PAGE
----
Answer: Often, people experience anxiety when they think about the future; however, it does not have to be that way. For those who know God, thoughts of the future bring eagerness and comfort. For example, describing a woman who knows and trusts God, Proverbs 31:25 says, “She smiles at the future.”
Two key thoughts to keep in mind about the future are, first, God is sovereign and in control over everything. He knows the future and absolutely controls what will happen. The Bible says, “Remember the former things long past, For I am God, and there is no other; I am God, and there is no one like Me, Declaring the end from the beginning, And from ancient times things which have not been done, Saying, ‘My purpose will be established, And I will accomplish all My good pleasure’ . . . Truly I have spoken; truly I will bring it to pass. I have planned it, surely I will do it” (Isaiah 46:9–11, emphasis added).
The second thing to remember about the future is that the Bible outlines what will occur in “the end times” or “latter days.” Because the Bible is God’s revelation to humankind, and because God knows and controls the future (as Isaiah says above), then it stands to reason that when the Bible speaks about what will occur in the future, we can believe it. Concerning predictions about the future, the Bible says, “No prophecy was ever made by an act of human will, but men moved by the Holy Spirit spoke from God” (2 Peter 1:21). This truth is evident in the fact that, unlike the false prophecies made in other religions or by individuals such as Nostradamus, the Bible has never once been wrong – every time the Bible has predicted a future event, it happened exactly as Scripture said it would.
When considering how to understand and survive in the end times, answer these three questions:
1. How should I interpret what the Bible says about the future (biblical prophecy)?
2. What does the Bible say will happen in the end times?
3. How should what the Bible says about the future affect the way I live today?
How to Interpret Biblical Prophecy
There are a number of viewpoints on what methods should be used when interpreting passages concerning the end times. While there are good people espousing different beliefs, there is good reason to believe that biblical prophecy should be interpreted (1) literally, (2) with a futurist view, and (3) in what is called a “premillennial” manner. Encouraging a literal interpretation is the fact that there are over 300 prophecies that concern the first coming of Christ, all of which were literally fulfilled. The predictions surrounding the Messiah’s birth, life, betrayal, death and resurrection were not fulfilled allegorically or in a spiritual manner. Jesus literally was born in Bethlehem, performed miracles, was betrayed by a close friend for 30 pieces of silver, was pierced in His hands and feet, died with thieves, was buried in a rich man’s tomb, and was resurrected three days after His death. All these details were predicted hundreds of years before Jesus was born and were literally fulfilled. And, while there is symbolism used in various prophecies (e.g., dragons, horsemen, etc.), all of it portrays literal beings or events, in much the same way as Jesus is spoken of as a lion and a lamb.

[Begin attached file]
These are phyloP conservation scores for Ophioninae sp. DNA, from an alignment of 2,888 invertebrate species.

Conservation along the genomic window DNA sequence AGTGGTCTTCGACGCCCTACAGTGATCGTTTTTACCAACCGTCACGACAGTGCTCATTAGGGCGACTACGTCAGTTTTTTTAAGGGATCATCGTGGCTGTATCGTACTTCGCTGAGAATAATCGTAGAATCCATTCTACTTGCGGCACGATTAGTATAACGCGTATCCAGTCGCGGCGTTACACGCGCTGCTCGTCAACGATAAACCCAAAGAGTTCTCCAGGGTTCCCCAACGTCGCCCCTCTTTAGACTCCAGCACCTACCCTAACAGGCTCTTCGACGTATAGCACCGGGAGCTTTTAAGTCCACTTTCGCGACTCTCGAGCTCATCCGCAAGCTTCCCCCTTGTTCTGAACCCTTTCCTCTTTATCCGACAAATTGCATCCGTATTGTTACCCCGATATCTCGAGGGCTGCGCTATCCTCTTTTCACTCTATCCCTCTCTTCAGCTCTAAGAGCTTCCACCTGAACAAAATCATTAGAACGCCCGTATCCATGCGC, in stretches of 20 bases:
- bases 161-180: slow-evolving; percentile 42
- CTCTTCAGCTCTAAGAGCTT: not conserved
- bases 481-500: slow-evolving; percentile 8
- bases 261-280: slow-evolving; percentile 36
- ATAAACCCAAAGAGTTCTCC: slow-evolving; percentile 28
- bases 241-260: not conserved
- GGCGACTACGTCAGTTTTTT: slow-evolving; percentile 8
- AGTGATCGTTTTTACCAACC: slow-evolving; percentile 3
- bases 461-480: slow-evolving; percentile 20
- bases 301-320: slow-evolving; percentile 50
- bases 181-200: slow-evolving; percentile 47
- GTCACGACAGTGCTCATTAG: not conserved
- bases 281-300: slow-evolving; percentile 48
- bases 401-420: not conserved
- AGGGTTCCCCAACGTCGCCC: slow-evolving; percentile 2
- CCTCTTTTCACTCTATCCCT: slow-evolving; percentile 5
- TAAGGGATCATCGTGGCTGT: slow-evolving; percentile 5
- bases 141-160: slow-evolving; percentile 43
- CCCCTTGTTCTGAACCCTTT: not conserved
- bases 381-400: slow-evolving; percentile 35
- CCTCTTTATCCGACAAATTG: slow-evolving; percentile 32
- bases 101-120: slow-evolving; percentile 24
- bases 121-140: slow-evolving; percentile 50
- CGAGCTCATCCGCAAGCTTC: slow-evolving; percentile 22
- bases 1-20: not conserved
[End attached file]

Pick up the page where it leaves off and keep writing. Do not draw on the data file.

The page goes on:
Regarding a futurist view, the Bible clearly states that prophetic books like Daniel and Revelation contain not only accounts of historical events, but also predictions of future events. After John was given his messages for the churches of his day, he received visions concerning what would occur in the end times. John was told, “Come up here, and I will show you what must take place after these things” (Revelation 4:1, emphasis added).
Perhaps an even stronger argument for a futurist view involves the promises God made to Abraham (cf. Genesis 12 & 15) concerning the land of Israel. Since God’s covenant with Abraham was unconditional, and His promises have not yet been fulfilled to Abraham’s descendants, then a futurist view of the promises to Israel is warranted.
Lastly, with respect to prophecy being interpreted in a “premillennial” manner, this means that, first, the church will be Raptured, then the world will experience a seven-year Tribulation period, and then Jesus Christ will return to reign over the earth for 1,000 literal years (Revelation 20).
But what does the Bible say will happen before then?